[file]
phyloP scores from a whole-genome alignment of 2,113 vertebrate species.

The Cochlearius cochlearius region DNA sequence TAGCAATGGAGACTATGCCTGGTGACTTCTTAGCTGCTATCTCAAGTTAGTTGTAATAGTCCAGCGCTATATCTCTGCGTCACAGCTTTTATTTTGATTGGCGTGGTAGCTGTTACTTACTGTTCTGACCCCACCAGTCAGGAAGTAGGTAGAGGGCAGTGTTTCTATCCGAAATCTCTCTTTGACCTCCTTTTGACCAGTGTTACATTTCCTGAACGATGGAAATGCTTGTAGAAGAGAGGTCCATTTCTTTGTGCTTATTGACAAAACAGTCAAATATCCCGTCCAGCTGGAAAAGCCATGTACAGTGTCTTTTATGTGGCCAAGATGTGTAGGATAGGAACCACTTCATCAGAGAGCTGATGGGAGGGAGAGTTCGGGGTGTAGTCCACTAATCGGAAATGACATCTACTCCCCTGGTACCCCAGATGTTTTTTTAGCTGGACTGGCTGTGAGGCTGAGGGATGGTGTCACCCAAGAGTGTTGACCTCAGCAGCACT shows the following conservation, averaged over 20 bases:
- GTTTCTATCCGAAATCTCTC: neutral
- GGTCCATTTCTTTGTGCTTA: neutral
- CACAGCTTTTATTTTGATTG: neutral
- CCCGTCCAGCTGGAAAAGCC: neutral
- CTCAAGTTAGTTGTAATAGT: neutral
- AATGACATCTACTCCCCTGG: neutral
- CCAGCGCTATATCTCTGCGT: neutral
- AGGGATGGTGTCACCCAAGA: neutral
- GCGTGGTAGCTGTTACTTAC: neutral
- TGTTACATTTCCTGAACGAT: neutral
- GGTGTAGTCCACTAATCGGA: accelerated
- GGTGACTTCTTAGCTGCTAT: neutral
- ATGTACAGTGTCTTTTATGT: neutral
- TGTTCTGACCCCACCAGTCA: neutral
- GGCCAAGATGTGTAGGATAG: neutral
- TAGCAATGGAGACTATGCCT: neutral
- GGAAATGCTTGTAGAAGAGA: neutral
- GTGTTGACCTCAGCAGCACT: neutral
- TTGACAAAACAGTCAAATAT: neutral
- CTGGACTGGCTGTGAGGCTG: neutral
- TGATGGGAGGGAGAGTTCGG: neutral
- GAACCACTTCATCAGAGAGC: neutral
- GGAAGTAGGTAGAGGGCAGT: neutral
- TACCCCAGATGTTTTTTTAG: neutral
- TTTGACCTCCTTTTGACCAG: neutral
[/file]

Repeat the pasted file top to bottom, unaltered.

phyloP scores from a whole-genome alignment of 2,113 vertebrate species.

The Cochlearius cochlearius region DNA sequence TAGCAATGGAGACTATGCCTGGTGACTTCTTAGCTGCTATCTCAAGTTAGTTGTAATAGTCCAGCGCTATATCTCTGCGTCACAGCTTTTATTTTGATTGGCGTGGTAGCTGTTACTTACTGTTCTGACCCCACCAGTCAGGAAGTAGGTAGAGGGCAGTGTTTCTATCCGAAATCTCTCTTTGACCTCCTTTTGACCAGTGTTACATTTCCTGAACGATGGAAATGCTTGTAGAAGAGAGGTCCATTTCTTTGTGCTTATTGACAAAACAGTCAAATATCCCGTCCAGCTGGAAAAGCCATGTACAGTGTCTTTTATGTGGCCAAGATGTGTAGGATAGGAACCACTTCATCAGAGAGCTGATGGGAGGGAGAGTTCGGGGTGTAGTCCACTAATCGGAAATGACATCTACTCCCCTGGTACCCCAGATGTTTTTTTAGCTGGACTGGCTGTGAGGCTGAGGGATGGTGTCACCCAAGAGTGTTGACCTCAGCAGCACT shows the following conservation, averaged over 20 bases:
- GTTTCTATCCGAAATCTCTC: neutral
- GGTCCATTTCTTTGTGCTTA: neutral
- CACAGCTTTTATTTTGATTG: neutral
- CCCGTCCAGCTGGAAAAGCC: neutral
- CTCAAGTTAGTTGTAATAGT: neutral
- AATGACATCTACTCCCCTGG: neutral
- CCAGCGCTATATCTCTGCGT: neutral
- AGGGATGGTGTCACCCAAGA: neutral
- GCGTGGTAGCTGTTACTTAC: neutral
- TGTTACATTTCCTGAACGAT: neutral
- GGTGTAGTCCACTAATCGGA: accelerated
- GGTGACTTCTTAGCTGCTAT: neutral
- ATGTACAGTGTCTTTTATGT: neutral
- TGTTCTGACCCCACCAGTCA: neutral
- GGCCAAGATGTGTAGGATAG: neutral
- TAGCAATGGAGACTATGCCT: neutral
- GGAAATGCTTGTAGAAGAGA: neutral
- GTGTTGACCTCAGCAGCACT: neutral
- TTGACAAAACAGTCAAATAT: neutral
- CTGGACTGGCTGTGAGGCTG: neutral
- TGATGGGAGGGAGAGTTCGG: neutral
- GAACCACTTCATCAGAGAGC: neutral
- GGAAGTAGGTAGAGGGCAGT: neutral
- TACCCCAGATGTTTTTTTAG: neutral
- TTTGACCTCCTTTTGACCAG: neutral